quarta-feira, 27 de julho de 2016
Em França há medo. De tudo / With each attack, France nudges rightward on security
With each attack, France nudges rightward on security
Spate of terrorism brings ‘Israeli model’ into the French political debate.
7/26/16, 8:35 PM CET
PARIS — The French once again spent the day watching their clench-jawed, sullen-looking leaders call for national unity in the face of “the war” waged on their country by ISIL. Once again an attack seemed to break another taboo — this time the brutal killing of an elderly priest, in his church in bucolic Normandy — signaling that even in the deepest French provinces terror can strike anybody, anytime.
And once again, French voters will likely turn on François Hollande, the president who is in charge, hence responsible, when those attacks reoccur with growing regularity and whose exit from the political stage has never seemed so near.
What’s unclear after Tuesday’s atrocity in Normandy is how far the current government will go to push new measures to reassure the population, as it did after the January and November attacks last year, and again after Nice less than two weeks ago. Those boiled down to a state of emergency that has already been extended three times, and the use of military troops to help patrol streets or watch sensitive locations. The government has gradually added to its already considerable arsenal of legal clampdowns, for example by making provocation of or apology for terrorist acts a criminal offense, and creating a new category of “crimes of terrorist nature.”
Sarkozy called for an end to “legalese nitpicking,” but that is precisely what others describe as the rule of law.
As before, this terror attack is reopening the debate over the appropriate balance between civil liberties and security with calls to “do something” and allow the police and the courts to impose more severe punishments on the perpetrators or, more often (because the authors of terror acts rarely survive them), the plotters who can be caught beforehand.
Sarkozy brings the heat
Nicolas Sarkozy, the former French president, was first out of the gate Tuesday with a statement asking the government to “implement without delay the measures [the conservative opposition] has been asking for months.” The government, he said, should put an end to “legalese nitpicking,” but that is precisely what others describe as the rule of law.
In recent months and even after Nice, the Socialist government had been at pains to insist it would respect the constitutional order, not seeing in the current “war” against ISIL (a word Hollande repeated Tuesday) a reason to suspend civil liberties.
“We have to move to a life where you can’t carry backpacks in public spaces, where bags are seriously and systematically searched, and not by tired employees who only take a quick look” — François Heisbourg
French Prime Minister Manuel Valls was explicit just a week ago in his speech to Parliament in asking for a renewal of the state of emergency. The government, he said, would “turn down the temptation to propose arbitrary measures or steps that would run counter to [France’s] democratic and constitutional principles.”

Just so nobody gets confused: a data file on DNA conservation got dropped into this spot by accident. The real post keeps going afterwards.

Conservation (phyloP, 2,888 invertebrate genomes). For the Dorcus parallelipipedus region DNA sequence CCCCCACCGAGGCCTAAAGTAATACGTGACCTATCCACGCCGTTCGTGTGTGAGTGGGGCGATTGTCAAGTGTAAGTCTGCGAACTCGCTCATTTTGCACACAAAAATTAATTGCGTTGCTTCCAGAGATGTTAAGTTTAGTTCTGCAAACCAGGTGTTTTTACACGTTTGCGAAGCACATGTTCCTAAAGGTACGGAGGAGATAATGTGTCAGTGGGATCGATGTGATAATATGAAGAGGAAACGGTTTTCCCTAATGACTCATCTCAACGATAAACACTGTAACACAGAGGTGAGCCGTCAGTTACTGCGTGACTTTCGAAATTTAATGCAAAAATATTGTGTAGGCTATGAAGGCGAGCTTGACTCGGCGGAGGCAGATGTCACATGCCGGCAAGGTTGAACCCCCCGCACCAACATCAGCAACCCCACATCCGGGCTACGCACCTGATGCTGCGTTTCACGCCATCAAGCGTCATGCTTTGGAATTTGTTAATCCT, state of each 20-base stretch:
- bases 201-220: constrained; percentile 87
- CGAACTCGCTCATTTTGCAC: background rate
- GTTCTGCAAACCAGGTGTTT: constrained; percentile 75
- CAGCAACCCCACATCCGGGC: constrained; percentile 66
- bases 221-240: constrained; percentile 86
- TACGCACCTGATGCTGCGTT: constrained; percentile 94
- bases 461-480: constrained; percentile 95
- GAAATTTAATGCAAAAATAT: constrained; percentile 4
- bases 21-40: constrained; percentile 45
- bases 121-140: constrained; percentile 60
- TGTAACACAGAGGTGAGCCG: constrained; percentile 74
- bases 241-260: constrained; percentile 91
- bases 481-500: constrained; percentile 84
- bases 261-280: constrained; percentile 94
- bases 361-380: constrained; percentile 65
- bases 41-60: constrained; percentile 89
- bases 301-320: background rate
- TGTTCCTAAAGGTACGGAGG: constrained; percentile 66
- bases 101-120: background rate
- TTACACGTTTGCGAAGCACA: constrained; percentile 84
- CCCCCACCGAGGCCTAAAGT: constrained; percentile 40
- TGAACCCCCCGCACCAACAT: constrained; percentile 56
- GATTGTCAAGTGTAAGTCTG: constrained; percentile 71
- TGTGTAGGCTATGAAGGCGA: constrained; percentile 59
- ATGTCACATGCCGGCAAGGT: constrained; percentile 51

It has, for example, resisted the conservative Les Républicains party’s calls for clamping down hard on people with “direct or indirect connections” with a terrorist group, either by expelling foreigners, or interning French citizens.
The problem, a government adviser said, is that the line between what the French are ready to accept in the name of security and what they would deem a violation of their civil liberties is moved further back with each new attack.
The model most talked-about in recent weeks in French political and security circles has been that of Israel — based on a deep awareness of the terror risk by the population, armed patrols in public transports, systematic controls at entrance points of public spaces.
“It seems clear to me the Israeli model is the direction we should be moving towards,” said François Heisbourg, special adviser at France’s Strategic Research Foundation, who has co-authored several government papers on terrorism over the years. Heisbourg, a former adviser to Socialist governments, has publicly called Hollande’s response to terror acts “inefficient and laughable” — at least in terms of intelligence and prevention.
“We have to move to a life where you can’t carry backpacks in public spaces, where bags are seriously and systematically searched, and not by tired employees who only take a quick look,” he said.
In Nice, a terrorist killed scores of children. On Tuesday, a priest had his throat slashed in front of his flock.
The attack in Saint-Etienne-du-Rouvray, however, underlines the challenge facing the authorities.
“What’s next? Do we now put two cops or two soldiers in every French church?” the government adviser asked.
The head of a private security firm, who didn’t want to be identified, raised doubts about the Israeli model. “Do we want closed terrestrial borders and to bring back the draft?” he asked.
Heisbourg said the nature of the Normandy attack illustrates what he sees as ISIL’s ultimate goal: triggering a civil war in France.
“They killed a priest, in his church, in front of his flock,” and in another precedent, he noted, “in a small French town.” The emotional impact of the Nice Bastille Day truck rampage was magnified by the fact that children were among the victims. This time, the cultural and religious affront will have “a tremendous impact,” the government adviser said.
Among those feeling the most impact, politically, will of course be Hollande, the president whose chances to win a second term next year — or even to run again — are shrinking with every new attack.